Euro NCAP has released its latest safety scores this week for a number of models, including updated ratings for ageing vehicles still sold as new cars.
Several all-new cars got full five-star ratings, including the Hyundai Kona, Kia Stinger, BMW 6 Series GT and Jaguar F-Pace, while re-testing of some recently-facelifted versions of older models revealed some sub-par results – including a zero-star score.
The firm says the updated ratings give consumers a fairer comparison between face-lifted cars and new releases.
Hit the hardest by the re-test was the Fiat Punto – axed from the Australian line-up in 2015 but still a strong-seller in markets like Italy – which hasn’t seen a major overhaul since it went on sale in 2005, getting zero stars for the first time in Euro NCAP’s history.
In order to get one star, the company’s rating scheme requires a minimum number of points in all four areas of assessment.
Despite a two-star performance in adult and child protection, along with pedestrian protection, the Punto achieved zero points in the areas of driver assistance and crash avoidance – with the only technology fitted as standard being a seatbelt reminder for the driver.
The Punto was not alone in the re-rating blitz, though, with the Alfa Romeo Giulietta, Ford C-Max and Grand C-Max, Toyota Aygo, Opel Karl, and DS3 all dropped to three stars under the latest criteria.
Only the updated Toyota Yaris kept its five-star rating, thanks to its standard inclusion of autonomous emergency braking (AEB) and lane assist systems in Europe – Australians need to option the technology on lower grades, however.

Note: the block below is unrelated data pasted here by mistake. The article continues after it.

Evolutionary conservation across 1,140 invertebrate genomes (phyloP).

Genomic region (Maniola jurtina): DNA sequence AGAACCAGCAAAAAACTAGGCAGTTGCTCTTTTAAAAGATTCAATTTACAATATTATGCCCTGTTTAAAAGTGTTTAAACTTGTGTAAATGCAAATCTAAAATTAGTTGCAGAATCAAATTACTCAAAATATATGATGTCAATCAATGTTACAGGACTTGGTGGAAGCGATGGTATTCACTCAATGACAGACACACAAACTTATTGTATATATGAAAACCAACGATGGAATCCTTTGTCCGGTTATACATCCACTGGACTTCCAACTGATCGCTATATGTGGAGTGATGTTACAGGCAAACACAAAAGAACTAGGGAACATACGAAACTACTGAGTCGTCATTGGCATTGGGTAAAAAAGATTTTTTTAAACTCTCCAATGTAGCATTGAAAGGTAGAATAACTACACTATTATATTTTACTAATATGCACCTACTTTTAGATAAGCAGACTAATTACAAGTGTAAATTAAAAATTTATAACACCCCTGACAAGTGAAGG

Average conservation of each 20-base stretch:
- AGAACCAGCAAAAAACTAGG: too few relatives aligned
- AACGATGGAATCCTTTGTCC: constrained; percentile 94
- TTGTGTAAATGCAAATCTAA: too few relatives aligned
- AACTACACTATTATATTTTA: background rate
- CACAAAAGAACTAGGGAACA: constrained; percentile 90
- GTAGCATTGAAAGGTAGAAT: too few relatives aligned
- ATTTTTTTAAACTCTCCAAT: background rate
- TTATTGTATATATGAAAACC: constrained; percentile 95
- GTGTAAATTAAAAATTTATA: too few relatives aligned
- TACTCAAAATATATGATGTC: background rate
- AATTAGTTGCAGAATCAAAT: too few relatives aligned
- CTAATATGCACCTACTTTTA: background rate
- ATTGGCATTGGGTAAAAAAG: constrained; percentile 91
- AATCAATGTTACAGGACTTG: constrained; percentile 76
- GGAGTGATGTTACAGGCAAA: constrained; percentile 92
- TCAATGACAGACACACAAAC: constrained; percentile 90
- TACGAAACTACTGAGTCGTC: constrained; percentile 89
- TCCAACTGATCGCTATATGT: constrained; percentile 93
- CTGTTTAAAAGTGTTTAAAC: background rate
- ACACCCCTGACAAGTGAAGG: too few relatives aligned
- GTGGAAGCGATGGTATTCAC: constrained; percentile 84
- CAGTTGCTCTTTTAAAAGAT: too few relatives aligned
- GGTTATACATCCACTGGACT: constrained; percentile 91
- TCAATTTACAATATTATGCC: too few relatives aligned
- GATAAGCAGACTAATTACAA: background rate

“The fact that older cars cannot compete illustrates the pace at which the vehicle industry is innovating safety and the willingness and ability of competitive manufacturers to meet the highest standards,” said Michiel van Ratingen, Euro NCAP’s secretary general.
“Those who do not keep their cars up to the latest standards get left behind, as these results clearly show.”
It wasn’t only older models that achieved average safety scores, however. The new MG ZS, Dacia Duster and Kia Stonic all received three stars with their standard safety equipment – though the Kia’s optional ‘safety pack ‘, which adds AEB and lane assist systems, upgrades the rating to five stars.
Local crash-testing authority, ANCAP, has confirmed with CarAdvice that from 1 January 2018, all new safety ratings will be valid for a period of six years.
If the vehicle isn’t updated or superseded in those six years, ANCAP’s rating will expire – rendering the model ‘unrated’ – until the firm reassesses the vehicle to the current year’s standards., and a current-year datestamp applied.
However, ratings given prior to 1 January 2018 are not applicable to the new scheme.